[1] BHD and the astute readers of my blog will of course note the discrepancy, which I will note is likely a result of stress getting the date wrong. That, or I’m just trying to be funny.

Steven Nichols Curcuru: television pioneer; technology columnist; Resident Wizard [UPDATE 1]

Steven Nichols Curcuru, television pioneer, technology columnist, and Resident Wizard, age 68, passed away peacefully at a friend’s home in Groton, MA on January 6th, 2013, as a result of pancreatic cancer.

Born in October 1944 at the West Point Military Hospital while his father was serving in the European Theater in WW2, Steven grew up with his parents Edmond and Patricia and two younger brothers. Although the family moved frequently during Steven’s childhood, they regularly spent summers in Southhold, NY where he raced his Lightning sailboat and worked as a lifeguard at Founders Landing Beach. After graduating early from Phillips Academy, he attended the College of William & Mary where he worked at the school’s radio station WCWM and as a folk music producer, and graduated in 1967.

Steven then moved to Concord, MA, and worked at WNAC-TV Channel 7 in Boston. In his long tenure at Channel 7, he brought many innovations to the television newsroom in the 1970s and 1980s, including designing and installing the first-ever computer network story editing systems, computer-controlled studio cameras, and computer animated weather graphics. Steven produced a number of major news events at Channel 7, including Emmy award-winning coverage from onboard the USCGC Eagle of the American Bicentennial OpSail ’76, as well as winning other Emmy awards and a New York Film Festival award. He was also a part-time journalism professor at Boston University, where he particularly enjoyed mentoring newcomers to television news production and helped to launch a number of careers in broadcast journalism. In 1993, Steven moved on to become the Resident Wizard at Mugar Enterprises, advising the company on technology investments and working to produce and expand Boston’s Fourth of July events. He wrote a regular column for PC Week, and served as a judge at Comdex computer conferences.

Steven is survived by his mother Patricia N Curcuru, his brothers Kevin H. Curcuru and Kim M. Curcuru, his son Shane Curcuru, granddaughter Roxanne Curcuru, significant other Linda Miller-Foster, and best friend Karen Coe.

A memorial gathering is planned at the end of January in Sudbury, MA for local friends and family. A private family memorial will be held at Southhold, NY in the summer. In lieu of flowers, donations can be made in memoriam of Steven N. Curcuru to the Northeast Animal Shelter, to the MSPCA-Angell shelter, or to Coast Guard Mutual Assistance.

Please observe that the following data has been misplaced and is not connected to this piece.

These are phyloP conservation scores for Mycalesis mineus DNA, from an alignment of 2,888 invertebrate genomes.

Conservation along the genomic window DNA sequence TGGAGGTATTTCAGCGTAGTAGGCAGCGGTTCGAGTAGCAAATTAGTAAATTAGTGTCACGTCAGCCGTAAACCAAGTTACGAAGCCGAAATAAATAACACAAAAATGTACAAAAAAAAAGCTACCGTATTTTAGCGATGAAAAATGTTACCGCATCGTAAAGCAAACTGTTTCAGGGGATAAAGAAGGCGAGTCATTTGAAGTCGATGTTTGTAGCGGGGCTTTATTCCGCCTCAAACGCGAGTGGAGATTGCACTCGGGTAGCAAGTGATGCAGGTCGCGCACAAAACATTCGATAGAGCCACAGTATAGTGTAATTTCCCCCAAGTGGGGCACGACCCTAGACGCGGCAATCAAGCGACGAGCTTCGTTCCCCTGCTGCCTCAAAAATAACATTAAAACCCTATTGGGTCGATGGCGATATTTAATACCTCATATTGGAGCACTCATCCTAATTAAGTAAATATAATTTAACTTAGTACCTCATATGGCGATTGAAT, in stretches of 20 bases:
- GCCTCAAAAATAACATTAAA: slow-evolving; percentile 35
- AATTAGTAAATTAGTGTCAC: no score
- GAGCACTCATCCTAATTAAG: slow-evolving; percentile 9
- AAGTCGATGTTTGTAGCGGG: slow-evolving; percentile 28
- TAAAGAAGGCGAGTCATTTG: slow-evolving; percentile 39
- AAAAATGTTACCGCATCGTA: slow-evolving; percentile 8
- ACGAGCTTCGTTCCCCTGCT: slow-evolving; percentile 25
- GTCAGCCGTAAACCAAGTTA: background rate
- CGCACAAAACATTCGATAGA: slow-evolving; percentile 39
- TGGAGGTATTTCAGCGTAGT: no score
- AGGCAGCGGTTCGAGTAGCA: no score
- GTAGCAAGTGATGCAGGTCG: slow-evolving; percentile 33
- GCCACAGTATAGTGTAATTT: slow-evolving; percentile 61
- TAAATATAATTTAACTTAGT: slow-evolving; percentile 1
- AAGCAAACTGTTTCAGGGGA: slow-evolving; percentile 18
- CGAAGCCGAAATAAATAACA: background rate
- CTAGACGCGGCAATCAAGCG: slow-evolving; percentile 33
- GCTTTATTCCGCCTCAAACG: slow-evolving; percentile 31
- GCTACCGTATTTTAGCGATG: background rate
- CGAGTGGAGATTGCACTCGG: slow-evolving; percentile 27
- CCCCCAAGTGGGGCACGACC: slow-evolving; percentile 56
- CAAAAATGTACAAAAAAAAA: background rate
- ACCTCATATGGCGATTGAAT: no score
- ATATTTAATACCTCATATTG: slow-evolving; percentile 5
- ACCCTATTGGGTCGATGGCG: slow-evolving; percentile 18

Comments or questions about arrangements posted here will be passed on to the family.

Dr. Edmond Harvey Curcuru, CPT (R) USA: beloved grandfather; decorated officer; distinguished lecturer

Dr. Edmond Harvey Curcuru, CPT (R) USA, age 89, passed away peacefully in his sleep at his Longboat Key, FL home on March 20th, 2011, as a result of long-term heart complications.

Born in April, 1921, Edmond grew up in Ferndale, MI with his parents Louis and Florence, two brothers and sister. After high school, he and his brother Louis both received Congressional nominations, and were accepted into the same class at the U.S. Military Academy in West Point, NY. While at West Point, his brother Louis lost his life while flying a training mission. Edmond graduated in an abbreviated three years with the class of June 1943 and received a commission as a 2nd Lieutenant in the U.S. Army. Before departing for the war in Europe, he married his Highland Falls, NY sweetheart, Patricia Nichols.

Arriving in Europe in the fall of 1944, Edmond was assigned to the 502nd PIR of the 101st “Screaming Eagles” Airborne division a few short days before the Battle of the Bulge. He made his only combat jump off the back of a truck into the battle near Bastogne, where the 101st was encircled by the enemy. As the only surviving officer of his company, he led his men until forces of the 3rd Army broke the encirclement, winning the Bronze Star for his actions. Shortly thereafter, he was wounded by a bomb, losing the use of his wrist and acquiring some lifelong shrapnel along with a Purple Heart.

After his medical discharge from the U.S. Army after the war, he taught at Miami University in Ohio until being recalled by the U.S. Army during the Korean War. He spent his remaining Army service as a Captain teaching at West Point, and was one of the original faculty members of the Department of Military Psychology and Leadership.